Luxury Travel Review

Article and photos by Elena del Valle


Signs along the trail described its history

During a recent stay in Bloomington, Indiana I discovered the B-Line Trail, a 12 food wide asphalt, multi-use 3.1 mile pedestrian and cyclist pathway, when I asked about jogging near my centrally located hotel. Meetings and activities kept me busy the majority of the days and into the early evenings. Taking advantage of the little free time I had at my disposal in the early mornings I set out to explore as much of the trail as I could.


One of five different exercise devices in three fitness stations on the trail, south of First street

It ran from the east side of Adams Street, through downtown, past the switchyard property, to the north side of Country Club Drive. It had well marked ground level street crossings at the intersections. Many of the cars stopped or slowed down when they saw pedestrians at the crosswalks. There were pedestrian bridges over Third Street and Grimes Lane. There were paved plaza areas next to City Hall, at the WonderLab Museum, behind the Convention Center, and at Seminary Square shopping center. There were exercise stations, benches and public art scattered along the trail, especially near the downtown section.


There were signs highlighting spots along the trail

Perhaps because of the summer break it was a bit lonely jogging in the predawn hours. Some of the graffiti peppered under bridges and abandoned buildings spooked me at first. As the sun rose, there were more people cycling, walking, jogging and walking their dogs. Some took advantage of the two foot wide gravel shoulders on each side.


A view down the trail in the early morning from one of the bridges

Every so often there were garbage bins, bags for dog poop, and new looking LED street lamps on the trail. Even in the area furthest from downtown Bloomington it was never dark for very far on the path. Along the green sections, bird song mixed with the background buzz of early morning traffic and the mechanical sounds of nearby construction. Every once in a while I spotted birds. One mornings, I saw a rabbit next to the trail.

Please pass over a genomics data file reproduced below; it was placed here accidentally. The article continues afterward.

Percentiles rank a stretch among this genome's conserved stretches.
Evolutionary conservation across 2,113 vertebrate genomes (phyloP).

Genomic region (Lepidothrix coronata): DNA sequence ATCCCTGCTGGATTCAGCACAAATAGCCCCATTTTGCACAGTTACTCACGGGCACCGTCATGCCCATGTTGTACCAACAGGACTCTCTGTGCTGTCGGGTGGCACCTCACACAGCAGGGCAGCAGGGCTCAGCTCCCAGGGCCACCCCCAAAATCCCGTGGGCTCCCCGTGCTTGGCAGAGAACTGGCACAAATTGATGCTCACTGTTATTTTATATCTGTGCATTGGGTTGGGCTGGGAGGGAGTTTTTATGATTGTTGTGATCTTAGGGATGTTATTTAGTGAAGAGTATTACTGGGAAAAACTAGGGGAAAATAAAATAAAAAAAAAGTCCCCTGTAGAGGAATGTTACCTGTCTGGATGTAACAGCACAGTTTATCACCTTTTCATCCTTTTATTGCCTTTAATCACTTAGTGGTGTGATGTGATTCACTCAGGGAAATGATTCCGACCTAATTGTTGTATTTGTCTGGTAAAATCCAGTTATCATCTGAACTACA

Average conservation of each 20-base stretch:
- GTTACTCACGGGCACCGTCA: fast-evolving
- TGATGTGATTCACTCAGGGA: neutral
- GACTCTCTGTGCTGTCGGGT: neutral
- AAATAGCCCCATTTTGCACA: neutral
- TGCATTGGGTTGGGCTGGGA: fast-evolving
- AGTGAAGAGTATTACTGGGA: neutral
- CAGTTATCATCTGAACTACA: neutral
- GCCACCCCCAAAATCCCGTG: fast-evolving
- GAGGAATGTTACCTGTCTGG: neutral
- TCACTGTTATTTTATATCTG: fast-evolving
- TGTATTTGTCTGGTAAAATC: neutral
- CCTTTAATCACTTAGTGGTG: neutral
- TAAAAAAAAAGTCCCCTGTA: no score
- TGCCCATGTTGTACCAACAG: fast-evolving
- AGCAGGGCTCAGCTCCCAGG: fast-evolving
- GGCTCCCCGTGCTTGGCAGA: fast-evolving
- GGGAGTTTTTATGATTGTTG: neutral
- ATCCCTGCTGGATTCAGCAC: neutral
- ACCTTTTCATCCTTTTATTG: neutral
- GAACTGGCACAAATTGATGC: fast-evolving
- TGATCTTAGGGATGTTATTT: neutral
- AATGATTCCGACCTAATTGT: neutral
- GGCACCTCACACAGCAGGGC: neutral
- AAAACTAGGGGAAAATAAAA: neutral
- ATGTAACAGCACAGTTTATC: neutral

One of many signs that marked the trail path

Signs described the project, which was accomplished by the city through land acquisition for the three-mile former rail corridor (most of the costs, 80 percent, were funded by federal grant dollars). Other signs highlighted historical landmarks and public art. There were eight art pieces on the trail. I noticed a weathered steel sculpture titled “Dancing Spirit” near downtown. Some of the buildings I passed had murals made possible by a city grant.

The city had bought 28 acres of land adjacent to the southernmost section of 1.25 miles from Grimes to Countryclub in the abandoned former McDoel Railroad Switchyard.  Administrators planned an addition to be named Switchyard Park and meant to feature outdoor performing arts venues, active recreational sport courts, walking trails, skatepark, splash pad, playground, and large multi-use facility.

Every morning I looked forward to my walks and jogs on the trail. They allowed me to exercise and discover a little of the city and its history, including some brush and greenery. On the path, I came across a convenient grocery store and a small cafe where I bought nutritious and tasty smoothies. The next time I visit Bloomington, I will seek accommodations near the B-line Trail. Perhaps by then the Swityard Park project will be complete.